Metric were nominated for Group of the Year at the 2016 Juno Awards.[42] Throughout 2017 the band took a break, with Shaw and Haines both contributing to the Broken Social Scene record Hug of Thunder, and Haines releasing new solo material for the first time in 10 years with her Emily Haines & The Soft Skeleton record, Choir of the Mind.[43][44]

Dreams So Real and Art of Doubt (2018–2021)[edit]

In early 2018, it was announced Metric and PledgeMusic were releasing a concert film based on their "Lights on the Horizon" tour, entitled Dreams So Real.[45] The release of the eOne-distributed Blu-ray/DVD concert film was screened in over 30 movie house screenings across North America and one in Australia. The band appeared at the March 23rd screening at Toronto's TIFF Lightbox for a Q&A session. Dreams So Real was produced and directed by Jeff Rogers and T. Edward Martin, partners in Media Goes HERE. Using a Pledge Music campaign, the 4K, Ultra HD, concert documentary captured the group's live performance at Vancouver's Thunderbird Sports Centre using 24 cameras on the final show of a year-long sold-out world tour. A triple live vinyl recording of the concert, exclusively available on Pledge, had a limited-edition run of 1000 pressings.[46]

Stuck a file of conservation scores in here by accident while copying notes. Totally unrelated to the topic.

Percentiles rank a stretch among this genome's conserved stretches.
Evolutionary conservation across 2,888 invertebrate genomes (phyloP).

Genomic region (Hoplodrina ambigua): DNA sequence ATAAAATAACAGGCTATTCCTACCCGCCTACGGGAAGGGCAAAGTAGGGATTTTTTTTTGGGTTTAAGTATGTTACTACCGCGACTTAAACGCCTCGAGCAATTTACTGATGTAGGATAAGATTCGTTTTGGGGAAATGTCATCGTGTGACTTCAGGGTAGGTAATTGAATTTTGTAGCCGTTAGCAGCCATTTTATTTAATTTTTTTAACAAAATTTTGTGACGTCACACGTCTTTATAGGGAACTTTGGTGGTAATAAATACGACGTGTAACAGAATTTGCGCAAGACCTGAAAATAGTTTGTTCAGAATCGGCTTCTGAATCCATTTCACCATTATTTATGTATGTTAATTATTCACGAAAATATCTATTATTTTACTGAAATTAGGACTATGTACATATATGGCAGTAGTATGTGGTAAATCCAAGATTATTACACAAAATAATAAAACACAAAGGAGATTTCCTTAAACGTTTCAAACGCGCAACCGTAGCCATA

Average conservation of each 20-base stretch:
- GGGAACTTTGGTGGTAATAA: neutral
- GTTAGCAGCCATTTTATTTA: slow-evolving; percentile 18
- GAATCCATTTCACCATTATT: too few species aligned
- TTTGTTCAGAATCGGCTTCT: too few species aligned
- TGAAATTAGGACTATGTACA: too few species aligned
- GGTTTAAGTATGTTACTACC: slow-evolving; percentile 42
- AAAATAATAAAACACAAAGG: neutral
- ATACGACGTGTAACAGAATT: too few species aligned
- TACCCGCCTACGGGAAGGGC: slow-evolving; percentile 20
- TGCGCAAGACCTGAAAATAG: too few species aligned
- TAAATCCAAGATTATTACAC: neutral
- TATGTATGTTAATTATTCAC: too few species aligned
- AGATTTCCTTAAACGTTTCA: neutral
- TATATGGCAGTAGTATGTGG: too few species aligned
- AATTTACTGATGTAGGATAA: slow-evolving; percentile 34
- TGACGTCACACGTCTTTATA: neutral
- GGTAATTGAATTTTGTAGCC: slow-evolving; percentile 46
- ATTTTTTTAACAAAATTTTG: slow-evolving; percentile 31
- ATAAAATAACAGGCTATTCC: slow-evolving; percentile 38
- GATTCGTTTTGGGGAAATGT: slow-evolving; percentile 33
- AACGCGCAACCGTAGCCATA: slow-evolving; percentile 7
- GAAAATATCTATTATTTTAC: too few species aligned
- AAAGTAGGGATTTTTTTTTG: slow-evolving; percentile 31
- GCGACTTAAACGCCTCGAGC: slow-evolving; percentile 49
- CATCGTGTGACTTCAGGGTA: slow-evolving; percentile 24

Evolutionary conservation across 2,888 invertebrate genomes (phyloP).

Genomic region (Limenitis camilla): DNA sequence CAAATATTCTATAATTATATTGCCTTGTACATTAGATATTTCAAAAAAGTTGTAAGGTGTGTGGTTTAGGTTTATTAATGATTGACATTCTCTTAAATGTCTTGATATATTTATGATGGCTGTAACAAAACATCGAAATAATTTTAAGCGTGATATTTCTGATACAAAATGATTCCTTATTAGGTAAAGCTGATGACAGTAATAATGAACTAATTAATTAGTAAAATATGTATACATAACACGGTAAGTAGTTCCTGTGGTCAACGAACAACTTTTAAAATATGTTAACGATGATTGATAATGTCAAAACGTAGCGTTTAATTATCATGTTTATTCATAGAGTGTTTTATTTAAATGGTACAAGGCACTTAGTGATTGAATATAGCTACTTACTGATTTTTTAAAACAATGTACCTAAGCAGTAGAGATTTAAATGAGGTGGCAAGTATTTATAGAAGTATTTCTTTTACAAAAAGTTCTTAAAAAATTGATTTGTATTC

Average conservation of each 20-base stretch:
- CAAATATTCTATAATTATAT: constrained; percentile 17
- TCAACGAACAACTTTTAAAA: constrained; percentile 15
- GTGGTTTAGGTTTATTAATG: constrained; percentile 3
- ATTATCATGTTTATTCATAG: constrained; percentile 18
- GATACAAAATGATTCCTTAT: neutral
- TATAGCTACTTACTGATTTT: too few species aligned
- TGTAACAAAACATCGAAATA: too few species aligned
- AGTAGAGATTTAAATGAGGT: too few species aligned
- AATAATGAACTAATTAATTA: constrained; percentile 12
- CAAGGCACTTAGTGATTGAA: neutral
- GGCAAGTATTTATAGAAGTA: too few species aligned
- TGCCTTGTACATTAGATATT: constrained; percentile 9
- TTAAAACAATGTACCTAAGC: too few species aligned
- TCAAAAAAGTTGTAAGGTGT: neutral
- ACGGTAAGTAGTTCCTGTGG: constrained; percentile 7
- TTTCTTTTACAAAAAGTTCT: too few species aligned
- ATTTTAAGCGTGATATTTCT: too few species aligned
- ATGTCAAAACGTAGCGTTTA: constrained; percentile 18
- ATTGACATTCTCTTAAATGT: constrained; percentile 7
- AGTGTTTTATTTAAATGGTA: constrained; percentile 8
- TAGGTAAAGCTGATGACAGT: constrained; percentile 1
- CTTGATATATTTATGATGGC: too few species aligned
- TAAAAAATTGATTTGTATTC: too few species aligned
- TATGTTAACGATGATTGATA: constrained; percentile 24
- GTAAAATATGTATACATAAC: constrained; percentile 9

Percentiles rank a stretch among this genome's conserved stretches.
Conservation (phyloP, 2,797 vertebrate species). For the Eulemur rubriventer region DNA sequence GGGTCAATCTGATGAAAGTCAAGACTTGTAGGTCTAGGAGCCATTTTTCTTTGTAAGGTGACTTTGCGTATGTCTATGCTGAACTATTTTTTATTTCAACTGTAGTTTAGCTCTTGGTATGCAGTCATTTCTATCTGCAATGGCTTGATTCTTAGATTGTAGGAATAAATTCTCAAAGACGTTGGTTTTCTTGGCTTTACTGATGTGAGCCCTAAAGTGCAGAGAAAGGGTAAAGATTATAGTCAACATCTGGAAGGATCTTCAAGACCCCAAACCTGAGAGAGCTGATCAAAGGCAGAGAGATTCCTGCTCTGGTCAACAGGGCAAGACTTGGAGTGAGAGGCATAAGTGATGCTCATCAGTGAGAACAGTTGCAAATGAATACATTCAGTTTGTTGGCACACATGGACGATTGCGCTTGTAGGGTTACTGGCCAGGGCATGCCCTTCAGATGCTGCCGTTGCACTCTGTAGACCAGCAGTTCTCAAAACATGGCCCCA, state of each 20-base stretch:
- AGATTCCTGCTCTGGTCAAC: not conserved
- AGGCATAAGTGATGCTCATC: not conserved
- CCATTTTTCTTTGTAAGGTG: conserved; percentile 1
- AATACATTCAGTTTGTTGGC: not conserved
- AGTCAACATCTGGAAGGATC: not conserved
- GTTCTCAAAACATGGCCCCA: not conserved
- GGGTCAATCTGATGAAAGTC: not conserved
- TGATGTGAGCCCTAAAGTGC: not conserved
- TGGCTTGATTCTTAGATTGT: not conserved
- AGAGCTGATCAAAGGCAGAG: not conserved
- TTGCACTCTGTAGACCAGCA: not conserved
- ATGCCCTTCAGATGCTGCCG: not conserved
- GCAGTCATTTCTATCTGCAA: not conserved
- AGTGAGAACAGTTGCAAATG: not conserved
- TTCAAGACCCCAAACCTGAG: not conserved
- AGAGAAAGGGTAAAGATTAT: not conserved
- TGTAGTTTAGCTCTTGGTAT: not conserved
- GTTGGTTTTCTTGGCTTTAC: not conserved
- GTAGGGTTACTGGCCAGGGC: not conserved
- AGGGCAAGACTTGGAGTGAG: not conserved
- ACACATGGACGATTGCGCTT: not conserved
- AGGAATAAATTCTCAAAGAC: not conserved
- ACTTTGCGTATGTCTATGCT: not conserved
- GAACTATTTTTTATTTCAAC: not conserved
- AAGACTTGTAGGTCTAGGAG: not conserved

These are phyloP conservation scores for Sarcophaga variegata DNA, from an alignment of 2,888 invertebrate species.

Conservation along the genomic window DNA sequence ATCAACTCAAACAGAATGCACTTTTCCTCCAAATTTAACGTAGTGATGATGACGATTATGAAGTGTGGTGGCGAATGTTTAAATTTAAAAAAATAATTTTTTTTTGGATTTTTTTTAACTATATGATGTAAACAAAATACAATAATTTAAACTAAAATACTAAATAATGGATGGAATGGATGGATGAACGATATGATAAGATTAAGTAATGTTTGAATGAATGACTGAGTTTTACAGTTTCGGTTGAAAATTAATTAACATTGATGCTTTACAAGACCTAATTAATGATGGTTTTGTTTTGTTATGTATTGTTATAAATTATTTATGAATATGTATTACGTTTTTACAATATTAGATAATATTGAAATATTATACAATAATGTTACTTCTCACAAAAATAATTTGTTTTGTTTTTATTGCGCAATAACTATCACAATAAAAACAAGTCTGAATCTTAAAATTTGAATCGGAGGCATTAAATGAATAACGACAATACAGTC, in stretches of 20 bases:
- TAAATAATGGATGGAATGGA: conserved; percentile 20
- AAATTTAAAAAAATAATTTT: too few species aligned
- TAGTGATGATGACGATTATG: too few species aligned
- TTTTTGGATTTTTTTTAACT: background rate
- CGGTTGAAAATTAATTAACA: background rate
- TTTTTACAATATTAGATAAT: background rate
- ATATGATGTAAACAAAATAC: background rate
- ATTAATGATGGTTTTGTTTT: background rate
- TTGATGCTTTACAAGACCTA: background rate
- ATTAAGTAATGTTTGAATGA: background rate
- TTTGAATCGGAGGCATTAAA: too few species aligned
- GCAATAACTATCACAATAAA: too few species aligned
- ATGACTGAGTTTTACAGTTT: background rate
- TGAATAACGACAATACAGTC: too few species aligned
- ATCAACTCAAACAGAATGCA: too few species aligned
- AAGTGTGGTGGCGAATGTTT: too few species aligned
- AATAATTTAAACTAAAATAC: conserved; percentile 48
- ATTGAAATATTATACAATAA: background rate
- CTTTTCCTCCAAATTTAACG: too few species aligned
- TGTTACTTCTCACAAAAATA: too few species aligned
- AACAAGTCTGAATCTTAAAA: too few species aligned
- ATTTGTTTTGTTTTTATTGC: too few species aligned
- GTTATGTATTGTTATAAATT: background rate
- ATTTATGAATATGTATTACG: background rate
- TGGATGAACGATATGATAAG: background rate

Metric worked on their seventh full-length record with producer Justin Meldal-Johnson, who is known for his work with Beck, Nine Inch Nails, and M83. Recording sessions took place at EastWest Studios and the band's own studio in Toronto.[47] The band headlined Toronto's Field Trip Festival on June 2, 2018, where they played a special set consisting of their 2009 record Fantasies played front to back, then two new songs followed by a few hits.[48][49]

A single, titled "Dark Saturday", from the band's upcoming album, was released on July 12, 2018. A music video for "Dark Saturday," which was shot entirely on an iPhone X, was released on July 17, 2018, along with a link to pre-order the upcoming album, although at that time no title or track listing had been confirmed.[50] A second song from the record, "Dressed to Suppress," was released on July 26, 2018. Throughout the summer of 2018 the band supported The Smashing Pumpkins on their Shiny And Oh So Bright Tour reunion. They capped off the summer playing the inaugural SKOOKUM Festival in Stanley Park in Vancouver, BC.